Prostate Cancer Localization with Endorectal MR Imaging and MR Spectroscopic Imaging: Effect of Clinical Data on Reader Accuracy

Rajpal Dhingsa, Aliya Qayyum, Fergus V. Coakley, Ying Lu, Kirk D. Jones, Mark G. Swanson, Peter R. Carroll, Hedvig Hricak, John Kurhanewicz

Research output: Contribution to journalArticlepeer-review

85 Scopus citations


PURPOSE: To determine the effect of digital rectal examination findings, sextant biopsy results, and prostate-specific antigen (PSA) levels on reader accuracy in the localization of prostate cancer with endorectal magnetic resonance (MR) imaging and MR spectroscopic imaging. MATERIALS AND METHODS: This was a retrospective study of 37 patients (mean age, 57 years) with biopsy-proved prostate cancer. Transverse T1-weighted, transverse high-spatial-resolution, and coronal T2-weighted MR images and MR spectroscopic images were obtained. Two independent readers, unaware of clinical data, recorded the size and location of suspicious peripheral zone tumor nodules on a standardized diagram of the prostate. Readers also recorded their degree of diagnostic confidence for each nodule on a five-point scale. Both readers repeated this interpretation with knowledge of rectal examination findings, sextant biopsy results, and PSA level. Step-section histopathologic findings were the reference standard. Logistic regression analysis with generalized estimating equations was used to correlate tumor detection with clinical data, and alternative free-response receiver operating characteristic (AFROC) curve analysis was used to examine the overall effect of clinical data on all positive results. RESULTS: Fifty-one peripheral zone tumor nodules were identified at histopathologic evaluation. Logistic regression analysis showed awareness of clinical data significantly improved tumor detection rate (P < .02) from 15 to 19 nodules for reader 1 and from 13 to 19 nodules for reader 2 (27%-37% overall) by using both size and location criteria. AFROC analysis showed no significant change in overall reader performance because there was an associated increase in the number of false-positive findings with awareness of clinical data, from 11 to 21 for reader 1 and from 16 to 25 for reader 2. CONCLUSION: Awareness of clinical data significantly improves reader detection of prostate cancer nodules with endorectal MR imaging and MR spectroscopic imaging, but there is no overall change in reader accuracy, because of an associated increase in false-positive findings. A stricter definition of a true-positive result is associated with reduced sensitivity for prostate cancer nodule detection.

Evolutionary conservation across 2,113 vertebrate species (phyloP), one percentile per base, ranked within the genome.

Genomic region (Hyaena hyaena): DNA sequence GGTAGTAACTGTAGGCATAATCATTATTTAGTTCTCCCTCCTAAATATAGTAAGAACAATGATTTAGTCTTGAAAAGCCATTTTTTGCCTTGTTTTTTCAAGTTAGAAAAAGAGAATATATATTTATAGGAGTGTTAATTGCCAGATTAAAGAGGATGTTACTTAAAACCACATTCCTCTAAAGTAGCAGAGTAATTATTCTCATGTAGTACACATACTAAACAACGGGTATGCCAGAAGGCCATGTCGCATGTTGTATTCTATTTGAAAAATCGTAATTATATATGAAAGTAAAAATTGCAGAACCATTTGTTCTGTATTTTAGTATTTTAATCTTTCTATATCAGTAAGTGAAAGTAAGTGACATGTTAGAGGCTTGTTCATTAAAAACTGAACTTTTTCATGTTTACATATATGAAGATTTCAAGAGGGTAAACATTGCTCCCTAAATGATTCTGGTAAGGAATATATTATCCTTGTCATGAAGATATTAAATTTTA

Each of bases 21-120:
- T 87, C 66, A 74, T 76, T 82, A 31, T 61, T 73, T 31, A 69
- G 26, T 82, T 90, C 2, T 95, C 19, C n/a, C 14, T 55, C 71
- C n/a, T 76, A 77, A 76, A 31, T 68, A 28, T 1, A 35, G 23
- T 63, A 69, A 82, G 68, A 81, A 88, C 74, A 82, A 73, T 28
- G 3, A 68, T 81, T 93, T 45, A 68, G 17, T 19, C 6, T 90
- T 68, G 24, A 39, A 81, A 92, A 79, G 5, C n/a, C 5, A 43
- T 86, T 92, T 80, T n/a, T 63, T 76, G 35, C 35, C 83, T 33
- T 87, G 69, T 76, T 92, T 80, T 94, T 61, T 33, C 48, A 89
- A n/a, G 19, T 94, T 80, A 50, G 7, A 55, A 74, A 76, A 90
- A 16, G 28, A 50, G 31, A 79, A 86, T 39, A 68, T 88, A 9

Original languageEnglish (US)
Pages (from-to)215-220
Number of pages6
Issue number1
StatePublished - Jan 1 2004
Externally publishedYes


  • Diagnostic radiology, observer performance
  • Magnetic resonance (MR), spectroscopy
  • Prostate neoplasms
  • Prostate neoplasms, MR

ASJC Scopus subject areas

  • Radiology Nuclear Medicine and imaging


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